How does the Moderna vaccine work?
It works in a similar way to the jab from Pfizer/BioNTech.
Coronavirus is studded with “spike proteins” that it uses to enter human cells. Covid-19 vaccines target this spike protein.
The Moderna and Pfizer vaccines use synthetic messenger RNA (mRNA), a genetic material that contains information about the spike protein.
The vaccines provide the body with instructions to produce a small amount of this protein which, once detected by the immune system, leads to a protective antibody response.
Moderna’s vaccine does not require the same ultracold storage as Pfizer’s and can remain stable at normal fridge temperature for 30 days.
How effective is it?
Trials on more than 30,000 people in the US have shown the Moderna jab to be 94.5% effective in preventing coronavirus.
While this efficacy may drop over time, scientists have said the vaccine should protect against around nine in 10 cases of Covid-19.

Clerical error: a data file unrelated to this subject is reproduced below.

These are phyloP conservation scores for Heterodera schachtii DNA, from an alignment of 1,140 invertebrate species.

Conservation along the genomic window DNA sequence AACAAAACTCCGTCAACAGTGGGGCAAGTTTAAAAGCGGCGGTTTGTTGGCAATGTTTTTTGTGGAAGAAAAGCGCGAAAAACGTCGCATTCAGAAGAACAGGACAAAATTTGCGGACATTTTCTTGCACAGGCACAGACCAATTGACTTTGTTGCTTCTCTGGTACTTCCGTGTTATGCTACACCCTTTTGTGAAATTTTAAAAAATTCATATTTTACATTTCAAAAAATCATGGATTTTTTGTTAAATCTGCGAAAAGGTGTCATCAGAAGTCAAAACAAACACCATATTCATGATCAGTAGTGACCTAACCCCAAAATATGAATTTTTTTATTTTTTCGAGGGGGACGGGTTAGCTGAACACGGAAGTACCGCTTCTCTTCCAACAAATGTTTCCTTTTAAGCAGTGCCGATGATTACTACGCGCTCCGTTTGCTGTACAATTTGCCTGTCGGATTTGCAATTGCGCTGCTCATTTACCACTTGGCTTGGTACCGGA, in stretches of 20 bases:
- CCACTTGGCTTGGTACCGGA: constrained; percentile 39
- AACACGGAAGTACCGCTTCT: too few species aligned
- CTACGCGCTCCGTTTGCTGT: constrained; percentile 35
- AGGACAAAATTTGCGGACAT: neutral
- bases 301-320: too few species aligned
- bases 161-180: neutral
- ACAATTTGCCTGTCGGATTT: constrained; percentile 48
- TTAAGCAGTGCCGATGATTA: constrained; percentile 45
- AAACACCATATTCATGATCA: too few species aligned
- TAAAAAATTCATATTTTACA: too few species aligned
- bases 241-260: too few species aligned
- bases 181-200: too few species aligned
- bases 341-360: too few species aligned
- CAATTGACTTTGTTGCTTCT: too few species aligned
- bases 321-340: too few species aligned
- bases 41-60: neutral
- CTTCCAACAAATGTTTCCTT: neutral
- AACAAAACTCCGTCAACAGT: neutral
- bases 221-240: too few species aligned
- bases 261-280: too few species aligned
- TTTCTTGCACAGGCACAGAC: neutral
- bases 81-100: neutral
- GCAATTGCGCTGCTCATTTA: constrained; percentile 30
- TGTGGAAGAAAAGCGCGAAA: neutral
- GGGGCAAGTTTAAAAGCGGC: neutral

Moderna has not identified any significant safety concerns.
What about antibodies and T-cells?
The Pfizer, AstraZeneca and Moderna vaccines have been shown to provoke both an antibody and T-cell response.
Antibodies are proteins that bind to the body’s foreign invaders and tell the immune system it needs to take action.
T-cells are a type of white blood cell which hunt down infected cells in the body and destroy them.
Nearly all effective vaccines induce both.
When will the Moderna vaccine arrive in the UK?
The Government has signed a deal for seven million doses of the Moderna vaccine for the UK.
That is enough for around 3.5 million people, who will each receive two doses.
According to the Government, Moderna is scaling up its European supply chain which means these doses would become available in the UK in the spring at the earliest.
The UK’s Medicines and Healthcare products Regulatory Agency (MHRA) has been conducting a rolling review of the vaccine.
Can this vaccine help the elderly?
There have been concerns that a Covid-19 vaccine will not work as well on elderly people, much like the annual flu jab.
However, data from Moderna suggests the jab works across all age groups, including the elderly.
The Pfizer jab has also been shown to work effectively in the elderly.